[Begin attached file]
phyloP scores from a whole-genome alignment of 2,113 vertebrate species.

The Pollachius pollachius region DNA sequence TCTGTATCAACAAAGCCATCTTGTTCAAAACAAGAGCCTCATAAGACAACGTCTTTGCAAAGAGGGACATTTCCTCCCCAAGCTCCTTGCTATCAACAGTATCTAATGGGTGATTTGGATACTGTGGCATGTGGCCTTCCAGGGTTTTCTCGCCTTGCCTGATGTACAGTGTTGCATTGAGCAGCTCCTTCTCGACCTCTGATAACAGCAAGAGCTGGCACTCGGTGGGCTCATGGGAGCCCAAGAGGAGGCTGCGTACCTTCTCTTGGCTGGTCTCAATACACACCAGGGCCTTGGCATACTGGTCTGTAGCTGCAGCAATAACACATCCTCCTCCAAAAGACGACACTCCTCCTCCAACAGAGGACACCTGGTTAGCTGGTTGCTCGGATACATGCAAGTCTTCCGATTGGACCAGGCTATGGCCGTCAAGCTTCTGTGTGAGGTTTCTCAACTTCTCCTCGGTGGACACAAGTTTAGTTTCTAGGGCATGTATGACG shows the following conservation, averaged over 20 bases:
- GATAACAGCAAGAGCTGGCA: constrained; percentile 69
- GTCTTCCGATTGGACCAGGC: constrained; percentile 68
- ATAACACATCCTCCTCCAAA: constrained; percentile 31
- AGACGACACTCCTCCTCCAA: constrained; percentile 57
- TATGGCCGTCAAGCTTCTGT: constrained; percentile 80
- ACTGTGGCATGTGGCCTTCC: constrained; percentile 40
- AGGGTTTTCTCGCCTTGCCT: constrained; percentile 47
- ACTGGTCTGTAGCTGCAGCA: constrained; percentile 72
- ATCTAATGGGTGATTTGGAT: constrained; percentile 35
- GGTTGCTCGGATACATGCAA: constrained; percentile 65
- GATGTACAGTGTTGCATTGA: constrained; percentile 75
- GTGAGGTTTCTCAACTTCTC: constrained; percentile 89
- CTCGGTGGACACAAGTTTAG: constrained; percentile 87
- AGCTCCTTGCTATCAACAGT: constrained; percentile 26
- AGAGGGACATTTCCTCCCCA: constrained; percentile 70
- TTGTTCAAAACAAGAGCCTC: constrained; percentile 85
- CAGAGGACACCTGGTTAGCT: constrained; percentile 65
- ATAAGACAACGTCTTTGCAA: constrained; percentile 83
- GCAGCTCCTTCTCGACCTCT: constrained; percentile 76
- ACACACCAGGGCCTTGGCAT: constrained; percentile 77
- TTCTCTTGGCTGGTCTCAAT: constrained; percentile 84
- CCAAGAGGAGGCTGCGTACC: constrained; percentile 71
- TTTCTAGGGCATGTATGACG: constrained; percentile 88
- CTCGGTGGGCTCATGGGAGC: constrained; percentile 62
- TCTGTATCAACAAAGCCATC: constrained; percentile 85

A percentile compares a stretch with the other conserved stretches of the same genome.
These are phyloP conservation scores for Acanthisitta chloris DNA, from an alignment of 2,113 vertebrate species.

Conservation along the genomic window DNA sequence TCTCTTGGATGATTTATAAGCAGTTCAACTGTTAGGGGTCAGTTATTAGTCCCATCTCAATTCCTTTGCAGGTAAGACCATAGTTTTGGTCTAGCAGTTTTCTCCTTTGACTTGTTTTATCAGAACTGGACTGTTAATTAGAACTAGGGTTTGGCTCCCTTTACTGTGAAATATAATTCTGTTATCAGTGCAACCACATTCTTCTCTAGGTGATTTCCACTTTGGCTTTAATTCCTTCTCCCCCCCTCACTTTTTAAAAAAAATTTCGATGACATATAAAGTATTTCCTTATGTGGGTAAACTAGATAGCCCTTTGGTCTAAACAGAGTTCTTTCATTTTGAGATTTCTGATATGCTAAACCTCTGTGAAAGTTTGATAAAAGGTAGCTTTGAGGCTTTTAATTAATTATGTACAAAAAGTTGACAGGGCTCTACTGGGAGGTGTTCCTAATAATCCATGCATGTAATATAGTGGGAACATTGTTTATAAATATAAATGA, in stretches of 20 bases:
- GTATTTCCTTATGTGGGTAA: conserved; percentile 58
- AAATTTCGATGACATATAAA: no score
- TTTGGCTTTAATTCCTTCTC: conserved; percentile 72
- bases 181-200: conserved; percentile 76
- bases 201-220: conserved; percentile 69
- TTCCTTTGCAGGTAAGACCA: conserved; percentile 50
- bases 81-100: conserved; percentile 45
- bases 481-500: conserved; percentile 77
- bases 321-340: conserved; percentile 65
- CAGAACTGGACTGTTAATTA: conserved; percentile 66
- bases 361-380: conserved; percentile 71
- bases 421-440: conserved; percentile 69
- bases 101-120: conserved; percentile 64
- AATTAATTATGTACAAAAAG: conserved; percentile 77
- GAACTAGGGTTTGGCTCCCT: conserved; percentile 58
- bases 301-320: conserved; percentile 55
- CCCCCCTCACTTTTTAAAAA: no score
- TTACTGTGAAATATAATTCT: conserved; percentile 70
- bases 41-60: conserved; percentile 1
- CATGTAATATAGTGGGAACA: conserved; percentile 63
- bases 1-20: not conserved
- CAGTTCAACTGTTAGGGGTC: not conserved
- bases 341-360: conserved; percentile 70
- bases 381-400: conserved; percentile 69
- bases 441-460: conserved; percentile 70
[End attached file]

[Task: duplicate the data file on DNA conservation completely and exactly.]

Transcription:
phyloP scores from a whole-genome alignment of 2,113 vertebrate species.

The Pollachius pollachius region DNA sequence TCTGTATCAACAAAGCCATCTTGTTCAAAACAAGAGCCTCATAAGACAACGTCTTTGCAAAGAGGGACATTTCCTCCCCAAGCTCCTTGCTATCAACAGTATCTAATGGGTGATTTGGATACTGTGGCATGTGGCCTTCCAGGGTTTTCTCGCCTTGCCTGATGTACAGTGTTGCATTGAGCAGCTCCTTCTCGACCTCTGATAACAGCAAGAGCTGGCACTCGGTGGGCTCATGGGAGCCCAAGAGGAGGCTGCGTACCTTCTCTTGGCTGGTCTCAATACACACCAGGGCCTTGGCATACTGGTCTGTAGCTGCAGCAATAACACATCCTCCTCCAAAAGACGACACTCCTCCTCCAACAGAGGACACCTGGTTAGCTGGTTGCTCGGATACATGCAAGTCTTCCGATTGGACCAGGCTATGGCCGTCAAGCTTCTGTGTGAGGTTTCTCAACTTCTCCTCGGTGGACACAAGTTTAGTTTCTAGGGCATGTATGACG shows the following conservation, averaged over 20 bases:
- GATAACAGCAAGAGCTGGCA: constrained; percentile 69
- GTCTTCCGATTGGACCAGGC: constrained; percentile 68
- ATAACACATCCTCCTCCAAA: constrained; percentile 31
- AGACGACACTCCTCCTCCAA: constrained; percentile 57
- TATGGCCGTCAAGCTTCTGT: constrained; percentile 80
- ACTGTGGCATGTGGCCTTCC: constrained; percentile 40
- AGGGTTTTCTCGCCTTGCCT: constrained; percentile 47
- ACTGGTCTGTAGCTGCAGCA: constrained; percentile 72
- ATCTAATGGGTGATTTGGAT: constrained; percentile 35
- GGTTGCTCGGATACATGCAA: constrained; percentile 65
- GATGTACAGTGTTGCATTGA: constrained; percentile 75
- GTGAGGTTTCTCAACTTCTC: constrained; percentile 89
- CTCGGTGGACACAAGTTTAG: constrained; percentile 87
- AGCTCCTTGCTATCAACAGT: constrained; percentile 26
- AGAGGGACATTTCCTCCCCA: constrained; percentile 70
- TTGTTCAAAACAAGAGCCTC: constrained; percentile 85
- CAGAGGACACCTGGTTAGCT: constrained; percentile 65
- ATAAGACAACGTCTTTGCAA: constrained; percentile 83
- GCAGCTCCTTCTCGACCTCT: constrained; percentile 76
- ACACACCAGGGCCTTGGCAT: constrained; percentile 77
- TTCTCTTGGCTGGTCTCAAT: constrained; percentile 84
- CCAAGAGGAGGCTGCGTACC: constrained; percentile 71
- TTTCTAGGGCATGTATGACG: constrained; percentile 88
- CTCGGTGGGCTCATGGGAGC: constrained; percentile 62
- TCTGTATCAACAAAGCCATC: constrained; percentile 85

A percentile compares a stretch with the other conserved stretches of the same genome.
These are phyloP conservation scores for Acanthisitta chloris DNA, from an alignment of 2,113 vertebrate species.

Conservation along the genomic window DNA sequence TCTCTTGGATGATTTATAAGCAGTTCAACTGTTAGGGGTCAGTTATTAGTCCCATCTCAATTCCTTTGCAGGTAAGACCATAGTTTTGGTCTAGCAGTTTTCTCCTTTGACTTGTTTTATCAGAACTGGACTGTTAATTAGAACTAGGGTTTGGCTCCCTTTACTGTGAAATATAATTCTGTTATCAGTGCAACCACATTCTTCTCTAGGTGATTTCCACTTTGGCTTTAATTCCTTCTCCCCCCCTCACTTTTTAAAAAAAATTTCGATGACATATAAAGTATTTCCTTATGTGGGTAAACTAGATAGCCCTTTGGTCTAAACAGAGTTCTTTCATTTTGAGATTTCTGATATGCTAAACCTCTGTGAAAGTTTGATAAAAGGTAGCTTTGAGGCTTTTAATTAATTATGTACAAAAAGTTGACAGGGCTCTACTGGGAGGTGTTCCTAATAATCCATGCATGTAATATAGTGGGAACATTGTTTATAAATATAAATGA, in stretches of 20 bases:
- GTATTTCCTTATGTGGGTAA: conserved; percentile 58
- AAATTTCGATGACATATAAA: no score
- TTTGGCTTTAATTCCTTCTC: conserved; percentile 72
- bases 181-200: conserved; percentile 76
- bases 201-220: conserved; percentile 69
- TTCCTTTGCAGGTAAGACCA: conserved; percentile 50
- bases 81-100: conserved; percentile 45
- bases 481-500: conserved; percentile 77
- bases 321-340: conserved; percentile 65
- CAGAACTGGACTGTTAATTA: conserved; percentile 66
- bases 361-380: conserved; percentile 71
- bases 421-440: conserved; percentile 69
- bases 101-120: conserved; percentile 64
- AATTAATTATGTACAAAAAG: conserved; percentile 77
- GAACTAGGGTTTGGCTCCCT: conserved; percentile 58
- bases 301-320: conserved; percentile 55
- CCCCCCTCACTTTTTAAAAA: no score
- TTACTGTGAAATATAATTCT: conserved; percentile 70
- bases 41-60: conserved; percentile 1
- CATGTAATATAGTGGGAACA: conserved; percentile 63
- bases 1-20: not conserved
- CAGTTCAACTGTTAGGGGTC: not conserved
- bases 341-360: conserved; percentile 70
- bases 381-400: conserved; percentile 69
- bases 441-460: conserved; percentile 70